This study examined the psychiatric and neuropsychological profiles of people with psychogenic nonepileptic seizures (PNES).
Twenty-people who had been diagnosed with psychogenic nonepileptic seizures (PNES), but not epilepsy, were recruited into this study. A healthy control group was also recruited and was matched for age and gender. All participants underwent structured psychiatric assessment and psychometric assessment. Neuropsychological assessment was carried out using the Cambridge Neuropsychological Test Battery (CANTAB) after participants passed the Medical Symptom Validity Test (MSVT) of effort.
One patient failed the MSVT and was excluded from the analysis. Therefore, data from 19 people with PNES and their matched healthy controls were analyzed. Compared with controls, people with PNES had significantly higher levels of depressive symptoms, anxiety symptoms, dissociative experiences, and alexithymic traits. In addition, people with PNES had impairments in spatial working memory and attention when compared with healthy controls.
To our knowledge, this is the first study to report that, compared with controls, people with PNES have abnormal cognitive functioning after controlling for effects of effort and FSIQ. People with PNES also have high levels of anxiety, depressive, and dissociative symptoms. In addition, they appear to particularly focus on health problems and show evidence of chronic emotional dysregulation. Further studies are required to replicate our results and to help clarify the pathogenic mechanisms underlying PNES.
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Bongard's work focuses on understanding the general nature of cognition, regardless of whether it is found in humans, animals or robots. This unique approach focuses on the role that morphology and evolution plays in cognition. Addressing these questions has taken him into the fields of biology, psychology, engineering and computer science.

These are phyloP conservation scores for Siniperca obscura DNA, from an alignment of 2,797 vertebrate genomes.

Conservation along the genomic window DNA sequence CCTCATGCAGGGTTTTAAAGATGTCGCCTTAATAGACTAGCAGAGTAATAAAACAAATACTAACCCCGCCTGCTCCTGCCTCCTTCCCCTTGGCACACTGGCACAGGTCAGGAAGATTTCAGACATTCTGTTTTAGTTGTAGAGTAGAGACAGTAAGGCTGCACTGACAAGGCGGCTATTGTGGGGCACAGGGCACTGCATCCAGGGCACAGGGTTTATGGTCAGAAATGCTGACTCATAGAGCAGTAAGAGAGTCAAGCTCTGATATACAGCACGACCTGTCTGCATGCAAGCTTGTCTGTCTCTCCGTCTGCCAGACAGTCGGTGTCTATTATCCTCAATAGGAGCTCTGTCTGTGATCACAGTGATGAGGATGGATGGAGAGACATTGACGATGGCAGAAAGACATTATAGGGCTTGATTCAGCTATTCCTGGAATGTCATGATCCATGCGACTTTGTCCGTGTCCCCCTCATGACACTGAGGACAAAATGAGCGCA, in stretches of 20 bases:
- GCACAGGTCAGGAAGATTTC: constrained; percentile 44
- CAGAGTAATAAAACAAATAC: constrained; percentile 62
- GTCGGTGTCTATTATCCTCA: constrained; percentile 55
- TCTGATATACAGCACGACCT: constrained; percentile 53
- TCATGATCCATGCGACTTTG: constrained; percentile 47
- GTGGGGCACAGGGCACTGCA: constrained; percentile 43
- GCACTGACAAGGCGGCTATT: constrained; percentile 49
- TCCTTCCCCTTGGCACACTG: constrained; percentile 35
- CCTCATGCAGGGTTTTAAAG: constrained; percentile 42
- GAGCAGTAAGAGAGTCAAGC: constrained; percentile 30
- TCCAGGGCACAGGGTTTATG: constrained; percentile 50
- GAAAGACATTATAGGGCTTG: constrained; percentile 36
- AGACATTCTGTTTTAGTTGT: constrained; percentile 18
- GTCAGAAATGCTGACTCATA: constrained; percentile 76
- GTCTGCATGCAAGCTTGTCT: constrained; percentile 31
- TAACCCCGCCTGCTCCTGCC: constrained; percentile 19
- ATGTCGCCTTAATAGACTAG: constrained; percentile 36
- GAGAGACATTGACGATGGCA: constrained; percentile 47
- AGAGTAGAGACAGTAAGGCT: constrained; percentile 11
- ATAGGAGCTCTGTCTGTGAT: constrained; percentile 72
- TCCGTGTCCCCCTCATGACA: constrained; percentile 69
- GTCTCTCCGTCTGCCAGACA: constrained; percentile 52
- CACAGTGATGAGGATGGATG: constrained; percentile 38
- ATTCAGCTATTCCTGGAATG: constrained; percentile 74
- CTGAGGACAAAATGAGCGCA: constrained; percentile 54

Danforth is an applied mathematician interested in modeling a variety of physical, biological, and social phenomenon. He has applied principles of chaos theory to improve weather forecasts as a member of the Mathematics and Climate Research Network, and developed a real-time remote sensor of global happiness using messages from Twitter: the Hedonometer. Danforth co-runs the Computational Story Lab with Peter Dodds, and helps run UVM's reading group on complexity.
Laurent studies the interaction of structure and dynamics. His research involves network theory, statistical physics and nonlinear dynamics along with their applications in epidemiology, ecology, biology, and sociology. Recent projects include comparing complex networks of different nature, the coevolution of human behavior and infectious diseases, understanding the role of forest shape in determining stability of tropical forests, as well as the impact of echo chambers in political discussions.
Hines' work broadly focuses on finding ways to make electric energy more reliable, more affordable, with less environmental impact. Particular topics of interest include understanding the mechanisms by which small problems in the power grid become large blackouts, identifying and mitigating the stresses caused by large amounts of electric vehicle charging, and quantifying the impact of high penetrations of wind/solar on electricity systems.
Bagrow's interests include: Complex Networks (community detection, social modeling and human dynamics, statistical phenomena, graph similarity and isomorphism), Statistical Physics (non-equilibrium methods, phase transitions, percolation, interacting particle systems, spin glasses), and Optimization(glassy techniques such as simulated/quantum annealing, (non-gradient) minimization of noisy objective functions).